Tender, swollen joints that ache when you move – you could be suffering from Bursitis, a painful medical condition wherein bursae – the small, fluid filled sacs that work as cushion between the bones, muscle and tendons around the joints have become inflamed.
The human body has 150 plus bursae. Their primary function is providing lubrication to reduce friction between the tissue during physical activity. Joints like hips, shoulders and elbows that engage in frequent physical activity are the most commonly affected by Bursitis.
Bursitis too can affect other joints, like the knee and the base of the big toe. Bursitis of the knee is commonly called “Housemaid’s knee” or “Clergyman’s knee”.
Bursitis is marked by easy to spot visual and physiological cues. These include –
- Stiffness and ache in the joint region.
- Swelling and redness in the affected joint.
- Experiencing increased pain when moving or putting pressure on the affected areas.
Bursitis is usually caused by repetitive movements that wear out or stress the bursae. Athletes and laborers whose daily routine involves lifting objects over their heads or kneeling for long durations are at a high risk of developing bursitis.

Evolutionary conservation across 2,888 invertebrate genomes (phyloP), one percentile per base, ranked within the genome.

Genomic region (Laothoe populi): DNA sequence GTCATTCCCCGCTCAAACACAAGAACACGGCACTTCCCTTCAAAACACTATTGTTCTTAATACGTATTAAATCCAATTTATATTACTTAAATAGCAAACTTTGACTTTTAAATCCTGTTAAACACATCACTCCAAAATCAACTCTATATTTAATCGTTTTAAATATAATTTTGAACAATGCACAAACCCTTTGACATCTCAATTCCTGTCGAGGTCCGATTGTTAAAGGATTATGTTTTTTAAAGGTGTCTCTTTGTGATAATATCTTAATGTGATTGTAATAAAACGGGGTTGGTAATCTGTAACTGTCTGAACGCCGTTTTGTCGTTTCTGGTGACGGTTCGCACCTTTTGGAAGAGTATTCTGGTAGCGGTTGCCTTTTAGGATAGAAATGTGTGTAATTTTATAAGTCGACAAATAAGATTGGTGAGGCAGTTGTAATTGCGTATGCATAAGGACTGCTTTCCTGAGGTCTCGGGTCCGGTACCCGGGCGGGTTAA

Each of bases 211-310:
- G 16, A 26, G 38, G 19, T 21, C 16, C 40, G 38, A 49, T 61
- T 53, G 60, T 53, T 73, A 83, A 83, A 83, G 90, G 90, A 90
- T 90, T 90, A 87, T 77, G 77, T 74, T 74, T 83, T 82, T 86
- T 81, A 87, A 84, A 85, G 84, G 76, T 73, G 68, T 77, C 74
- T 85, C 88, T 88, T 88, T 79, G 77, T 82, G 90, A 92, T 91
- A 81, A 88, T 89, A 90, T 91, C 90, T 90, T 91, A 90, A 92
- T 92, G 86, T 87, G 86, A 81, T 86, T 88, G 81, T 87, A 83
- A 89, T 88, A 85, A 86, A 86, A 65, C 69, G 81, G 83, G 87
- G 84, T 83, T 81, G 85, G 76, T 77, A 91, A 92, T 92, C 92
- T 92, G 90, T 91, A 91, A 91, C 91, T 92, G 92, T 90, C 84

Something as seemingly innocuous as leaning on your elbows for long when studying or reading can also lead to bursitis. Ageing, rheumatoid arthritis, gout, infections and injuries suffered to the joint region are other common causes.
Diagnosis of Bursitis involves an examination of the affected joint and inquiry into recent physical activities and injuries. In some cases, swelling and soreness in the joint can be accompanied by fever. In such an event, the doctor will draw a small quantity of fluid from the bursa close to the affected joint which will be tested.
You might have to undergo an X-ray if the doctor suspects a break or a fracture or MRI in case of torn tendons. If the doctor suspects rheumatoid arthritis, you might have to undergo some blood testing.
Minor discomfort and inflammation can be managed and cured by ice packs and rest. Raising the affected joint to reduce the blood flowing into it can also sometimes help to reduce swelling.
If you experience a sharp pain in the joint, are unable to move, develop a rash and/or a fever, consult your doctor. Based on the underlying cause and diagnosis, the doctor may administer steroid injections at the site of the pain and/or prescribe a course of antibiotics. Some cases may require intravenous administration of antibiotics and surgical draining to reduce fluid buildup.